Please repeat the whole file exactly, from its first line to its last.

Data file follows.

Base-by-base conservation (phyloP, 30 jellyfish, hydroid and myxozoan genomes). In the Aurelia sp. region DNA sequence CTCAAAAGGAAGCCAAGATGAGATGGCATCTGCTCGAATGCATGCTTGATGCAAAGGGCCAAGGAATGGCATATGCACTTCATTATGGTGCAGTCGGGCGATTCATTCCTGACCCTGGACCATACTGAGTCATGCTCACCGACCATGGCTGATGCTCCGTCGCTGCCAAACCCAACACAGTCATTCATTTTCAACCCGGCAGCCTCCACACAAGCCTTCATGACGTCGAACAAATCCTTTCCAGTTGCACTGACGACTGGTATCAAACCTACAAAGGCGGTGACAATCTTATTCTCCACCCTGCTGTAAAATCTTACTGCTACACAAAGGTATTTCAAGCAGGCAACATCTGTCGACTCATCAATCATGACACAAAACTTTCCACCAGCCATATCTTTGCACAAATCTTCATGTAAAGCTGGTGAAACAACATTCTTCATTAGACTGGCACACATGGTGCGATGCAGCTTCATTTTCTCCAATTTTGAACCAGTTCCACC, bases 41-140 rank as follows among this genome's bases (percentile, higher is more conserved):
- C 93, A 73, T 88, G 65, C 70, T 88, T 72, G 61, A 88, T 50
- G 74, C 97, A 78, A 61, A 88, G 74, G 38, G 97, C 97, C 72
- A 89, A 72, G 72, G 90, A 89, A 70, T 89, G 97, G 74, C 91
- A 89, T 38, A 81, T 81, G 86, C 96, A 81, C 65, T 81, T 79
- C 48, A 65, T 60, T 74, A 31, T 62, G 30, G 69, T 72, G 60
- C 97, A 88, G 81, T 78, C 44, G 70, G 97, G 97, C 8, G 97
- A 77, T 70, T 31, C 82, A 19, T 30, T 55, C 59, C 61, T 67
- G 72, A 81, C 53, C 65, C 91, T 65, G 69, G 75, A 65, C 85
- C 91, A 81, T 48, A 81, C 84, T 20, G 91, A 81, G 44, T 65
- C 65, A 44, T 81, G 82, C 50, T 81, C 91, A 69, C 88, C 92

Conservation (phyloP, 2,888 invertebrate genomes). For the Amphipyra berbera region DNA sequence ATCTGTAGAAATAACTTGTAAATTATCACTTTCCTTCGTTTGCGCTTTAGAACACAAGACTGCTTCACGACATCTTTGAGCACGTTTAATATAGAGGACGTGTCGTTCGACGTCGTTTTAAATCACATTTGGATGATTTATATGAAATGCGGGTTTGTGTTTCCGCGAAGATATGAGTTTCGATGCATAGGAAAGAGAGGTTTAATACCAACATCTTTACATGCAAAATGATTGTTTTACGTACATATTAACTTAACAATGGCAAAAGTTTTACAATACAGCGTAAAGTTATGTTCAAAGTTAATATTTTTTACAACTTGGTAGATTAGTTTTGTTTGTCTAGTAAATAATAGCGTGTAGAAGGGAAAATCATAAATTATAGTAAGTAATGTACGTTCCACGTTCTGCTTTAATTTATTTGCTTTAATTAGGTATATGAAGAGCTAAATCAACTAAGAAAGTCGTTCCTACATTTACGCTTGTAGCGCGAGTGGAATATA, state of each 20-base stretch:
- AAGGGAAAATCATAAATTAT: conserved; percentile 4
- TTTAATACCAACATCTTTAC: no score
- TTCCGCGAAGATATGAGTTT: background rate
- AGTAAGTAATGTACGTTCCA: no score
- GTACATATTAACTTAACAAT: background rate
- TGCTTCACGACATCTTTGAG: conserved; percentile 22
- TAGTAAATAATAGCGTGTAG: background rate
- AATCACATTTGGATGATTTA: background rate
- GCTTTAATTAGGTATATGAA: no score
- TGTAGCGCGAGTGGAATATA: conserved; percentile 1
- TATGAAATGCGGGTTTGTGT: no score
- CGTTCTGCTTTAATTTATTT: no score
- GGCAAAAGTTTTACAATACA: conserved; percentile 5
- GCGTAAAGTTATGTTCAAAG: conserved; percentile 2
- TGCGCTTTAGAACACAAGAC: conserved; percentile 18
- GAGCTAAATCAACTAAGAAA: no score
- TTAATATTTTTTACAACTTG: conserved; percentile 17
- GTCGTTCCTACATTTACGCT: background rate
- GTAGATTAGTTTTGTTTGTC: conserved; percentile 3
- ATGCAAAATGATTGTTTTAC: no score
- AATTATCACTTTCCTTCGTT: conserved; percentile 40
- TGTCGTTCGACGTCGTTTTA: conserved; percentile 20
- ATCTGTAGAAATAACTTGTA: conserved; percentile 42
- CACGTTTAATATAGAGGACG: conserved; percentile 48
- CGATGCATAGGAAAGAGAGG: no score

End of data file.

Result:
Base-by-base conservation (phyloP, 30 jellyfish, hydroid and myxozoan genomes). In the Aurelia sp. region DNA sequence CTCAAAAGGAAGCCAAGATGAGATGGCATCTGCTCGAATGCATGCTTGATGCAAAGGGCCAAGGAATGGCATATGCACTTCATTATGGTGCAGTCGGGCGATTCATTCCTGACCCTGGACCATACTGAGTCATGCTCACCGACCATGGCTGATGCTCCGTCGCTGCCAAACCCAACACAGTCATTCATTTTCAACCCGGCAGCCTCCACACAAGCCTTCATGACGTCGAACAAATCCTTTCCAGTTGCACTGACGACTGGTATCAAACCTACAAAGGCGGTGACAATCTTATTCTCCACCCTGCTGTAAAATCTTACTGCTACACAAAGGTATTTCAAGCAGGCAACATCTGTCGACTCATCAATCATGACACAAAACTTTCCACCAGCCATATCTTTGCACAAATCTTCATGTAAAGCTGGTGAAACAACATTCTTCATTAGACTGGCACACATGGTGCGATGCAGCTTCATTTTCTCCAATTTTGAACCAGTTCCACC, bases 41-140 rank as follows among this genome's bases (percentile, higher is more conserved):
- C 93, A 73, T 88, G 65, C 70, T 88, T 72, G 61, A 88, T 50
- G 74, C 97, A 78, A 61, A 88, G 74, G 38, G 97, C 97, C 72
- A 89, A 72, G 72, G 90, A 89, A 70, T 89, G 97, G 74, C 91
- A 89, T 38, A 81, T 81, G 86, C 96, A 81, C 65, T 81, T 79
- C 48, A 65, T 60, T 74, A 31, T 62, G 30, G 69, T 72, G 60
- C 97, A 88, G 81, T 78, C 44, G 70, G 97, G 97, C 8, G 97
- A 77, T 70, T 31, C 82, A 19, T 30, T 55, C 59, C 61, T 67
- G 72, A 81, C 53, C 65, C 91, T 65, G 69, G 75, A 65, C 85
- C 91, A 81, T 48, A 81, C 84, T 20, G 91, A 81, G 44, T 65
- C 65, A 44, T 81, G 82, C 50, T 81, C 91, A 69, C 88, C 92

Conservation (phyloP, 2,888 invertebrate genomes). For the Amphipyra berbera region DNA sequence ATCTGTAGAAATAACTTGTAAATTATCACTTTCCTTCGTTTGCGCTTTAGAACACAAGACTGCTTCACGACATCTTTGAGCACGTTTAATATAGAGGACGTGTCGTTCGACGTCGTTTTAAATCACATTTGGATGATTTATATGAAATGCGGGTTTGTGTTTCCGCGAAGATATGAGTTTCGATGCATAGGAAAGAGAGGTTTAATACCAACATCTTTACATGCAAAATGATTGTTTTACGTACATATTAACTTAACAATGGCAAAAGTTTTACAATACAGCGTAAAGTTATGTTCAAAGTTAATATTTTTTACAACTTGGTAGATTAGTTTTGTTTGTCTAGTAAATAATAGCGTGTAGAAGGGAAAATCATAAATTATAGTAAGTAATGTACGTTCCACGTTCTGCTTTAATTTATTTGCTTTAATTAGGTATATGAAGAGCTAAATCAACTAAGAAAGTCGTTCCTACATTTACGCTTGTAGCGCGAGTGGAATATA, state of each 20-base stretch:
- AAGGGAAAATCATAAATTAT: conserved; percentile 4
- TTTAATACCAACATCTTTAC: no score
- TTCCGCGAAGATATGAGTTT: background rate
- AGTAAGTAATGTACGTTCCA: no score
- GTACATATTAACTTAACAAT: background rate
- TGCTTCACGACATCTTTGAG: conserved; percentile 22
- TAGTAAATAATAGCGTGTAG: background rate
- AATCACATTTGGATGATTTA: background rate
- GCTTTAATTAGGTATATGAA: no score
- TGTAGCGCGAGTGGAATATA: conserved; percentile 1
- TATGAAATGCGGGTTTGTGT: no score
- CGTTCTGCTTTAATTTATTT: no score
- GGCAAAAGTTTTACAATACA: conserved; percentile 5
- GCGTAAAGTTATGTTCAAAG: conserved; percentile 2
- TGCGCTTTAGAACACAAGAC: conserved; percentile 18
- GAGCTAAATCAACTAAGAAA: no score
- TTAATATTTTTTACAACTTG: conserved; percentile 17
- GTCGTTCCTACATTTACGCT: background rate
- GTAGATTAGTTTTGTTTGTC: conserved; percentile 3
- ATGCAAAATGATTGTTTTAC: no score
- AATTATCACTTTCCTTCGTT: conserved; percentile 40
- TGTCGTTCGACGTCGTTTTA: conserved; percentile 20
- ATCTGTAGAAATAACTTGTA: conserved; percentile 42
- CACGTTTAATATAGAGGACG: conserved; percentile 48
- CGATGCATAGGAAAGAGAGG: no score